Middle East studies in the News
Radical Son? Obama at Columbia [incl. Rashid Khalidi]
I don't think anyone can seriously make the argument at this point that Barack Obama did not dabble in radical leftist politics in his youth. It is also difficult to ignore the fact that throughout his adult life, the president has been attracted to left-wing radicals and, for whatever reason, kept them close as advisors and mentors.
His relationships with Jeremiah Wright, Bill Ayers, Father Michael Pfleger, Rashid Khalidi, as well as his  ties to ACORN and his use of the radical  Chicago New Party in Chicago in his first run for state senator were widely reported prior to the election. It's not as if voters were unaware of these connections.  Poll after poll prior to the vote showed that while up to two thirds of Americans knew of Obama's radical associations, they didn't hold it against him.
It is also clear that Obama and his campaign tried to hide the extent of these radical associations prior to last year's election. The reason was simple: Being "acquainted" with Ayers et. al. was one thing, but holding similar views as these radical associates was quite another. Hence, Ayers was "just some guy in the neighborhood" and not a close collaborator on radical education reform in Chicago. And Obama knew nothing regarding Wright's radical sermons even though he sat in the same church for 20 years.
But this tells us little about what Barack Obama actually believes. What it shows is that the campaign was worried about the perception being spread that Obama held radical views, not whether the candidate himself believed in a radical philosophy. That question is still an open one as far as I'm concerned. Certainly some of the president's policies have been radical. But the excuse given — that the nearly unprecedented economic problems we are experiencing demanded radical action — seems to have been acceptable to most Americans. (Or it was at first.  Recent polls now say otherwise.)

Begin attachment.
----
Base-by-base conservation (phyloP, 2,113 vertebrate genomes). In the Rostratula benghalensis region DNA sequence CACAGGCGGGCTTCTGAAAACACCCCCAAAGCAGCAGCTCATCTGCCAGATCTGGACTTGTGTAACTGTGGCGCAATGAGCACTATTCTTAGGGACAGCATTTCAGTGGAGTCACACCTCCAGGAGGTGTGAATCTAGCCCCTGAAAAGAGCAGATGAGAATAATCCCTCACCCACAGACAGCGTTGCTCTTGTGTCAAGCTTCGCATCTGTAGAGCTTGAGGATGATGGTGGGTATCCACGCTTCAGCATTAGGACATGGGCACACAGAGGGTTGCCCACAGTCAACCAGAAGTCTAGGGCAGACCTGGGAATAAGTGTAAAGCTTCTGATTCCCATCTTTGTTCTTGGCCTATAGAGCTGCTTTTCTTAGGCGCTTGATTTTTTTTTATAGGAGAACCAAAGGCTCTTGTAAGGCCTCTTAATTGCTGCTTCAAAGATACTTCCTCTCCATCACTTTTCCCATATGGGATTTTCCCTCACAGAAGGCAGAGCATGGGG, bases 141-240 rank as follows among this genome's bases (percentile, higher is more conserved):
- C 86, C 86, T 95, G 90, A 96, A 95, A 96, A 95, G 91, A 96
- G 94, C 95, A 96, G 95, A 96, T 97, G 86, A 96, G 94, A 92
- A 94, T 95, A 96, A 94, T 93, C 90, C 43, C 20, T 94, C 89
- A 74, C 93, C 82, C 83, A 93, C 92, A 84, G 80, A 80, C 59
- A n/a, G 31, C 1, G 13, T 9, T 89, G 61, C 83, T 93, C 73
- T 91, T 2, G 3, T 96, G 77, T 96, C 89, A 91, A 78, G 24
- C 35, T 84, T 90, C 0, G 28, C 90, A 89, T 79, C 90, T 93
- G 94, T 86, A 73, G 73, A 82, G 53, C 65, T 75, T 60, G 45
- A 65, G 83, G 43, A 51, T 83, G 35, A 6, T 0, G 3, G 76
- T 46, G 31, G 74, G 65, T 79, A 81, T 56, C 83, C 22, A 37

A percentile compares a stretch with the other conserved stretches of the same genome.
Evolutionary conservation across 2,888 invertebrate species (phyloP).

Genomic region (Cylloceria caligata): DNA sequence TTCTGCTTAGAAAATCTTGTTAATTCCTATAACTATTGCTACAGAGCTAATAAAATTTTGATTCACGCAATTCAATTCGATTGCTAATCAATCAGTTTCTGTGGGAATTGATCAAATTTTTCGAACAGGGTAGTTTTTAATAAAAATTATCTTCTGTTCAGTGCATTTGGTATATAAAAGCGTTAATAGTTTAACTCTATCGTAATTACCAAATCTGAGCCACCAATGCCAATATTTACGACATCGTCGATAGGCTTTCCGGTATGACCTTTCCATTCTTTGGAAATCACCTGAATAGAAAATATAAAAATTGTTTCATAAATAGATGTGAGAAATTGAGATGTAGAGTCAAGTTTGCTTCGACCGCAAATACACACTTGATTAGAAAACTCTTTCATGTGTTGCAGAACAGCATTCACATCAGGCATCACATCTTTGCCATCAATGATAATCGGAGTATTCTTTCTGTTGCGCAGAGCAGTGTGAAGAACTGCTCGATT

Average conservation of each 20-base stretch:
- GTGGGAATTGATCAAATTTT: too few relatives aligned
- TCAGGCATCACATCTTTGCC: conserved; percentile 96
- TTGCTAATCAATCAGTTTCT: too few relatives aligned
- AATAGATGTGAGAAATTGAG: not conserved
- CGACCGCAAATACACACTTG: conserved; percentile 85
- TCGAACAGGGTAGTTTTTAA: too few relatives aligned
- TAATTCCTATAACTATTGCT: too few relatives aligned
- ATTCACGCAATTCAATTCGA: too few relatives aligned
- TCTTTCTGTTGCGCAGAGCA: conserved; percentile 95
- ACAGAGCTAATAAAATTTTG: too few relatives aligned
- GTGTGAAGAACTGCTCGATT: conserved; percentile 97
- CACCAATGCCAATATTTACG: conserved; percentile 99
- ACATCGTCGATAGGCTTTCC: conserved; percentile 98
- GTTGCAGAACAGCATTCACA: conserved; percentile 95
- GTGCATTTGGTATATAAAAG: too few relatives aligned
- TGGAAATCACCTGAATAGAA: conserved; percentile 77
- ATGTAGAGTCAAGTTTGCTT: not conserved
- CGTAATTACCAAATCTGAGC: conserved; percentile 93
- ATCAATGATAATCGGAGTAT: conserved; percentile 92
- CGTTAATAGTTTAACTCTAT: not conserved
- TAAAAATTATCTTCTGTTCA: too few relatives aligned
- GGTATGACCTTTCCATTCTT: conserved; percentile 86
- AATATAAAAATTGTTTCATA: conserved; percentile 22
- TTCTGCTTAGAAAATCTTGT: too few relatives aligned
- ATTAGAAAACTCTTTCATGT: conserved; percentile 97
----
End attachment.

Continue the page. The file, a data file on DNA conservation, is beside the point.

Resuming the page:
Here is where an independent press corps should have stepped in and solved the mystery for us. Is Obama still a radical or isn't he? It turns out that they didn't want to know the truth and refused to pursue what is turning out to be a fascinating story that gives deep insights into the thinking of our current president.
A recently  unearthed article by Barack Obama from his student days at Columbia University is significant because the language, imagery, and substance of the piece clearly reveal a young man in thrall to the radical leftist ideology of the day. In the article titled "Breaking the War Mentality," the future president of the United States reveals a belief that U.S. militarism is only a symptom of what really ails us: economic and political injustice.
Generally, the narrow focus of the [Nuclear] Freeze movement as well as academic discussions of first versus second strike capabilities, suit the military-industrial interests, as they continue adding to their billion dollar erector sets. When Peter Tosh sings that "everybody's asking for peace, but nobody's asking for justice," one is forced to wonder whether disarmament or arms control issues, severed from economic and political issues, might be another instance of focusing on the symptoms of a problem instead of the disease itself.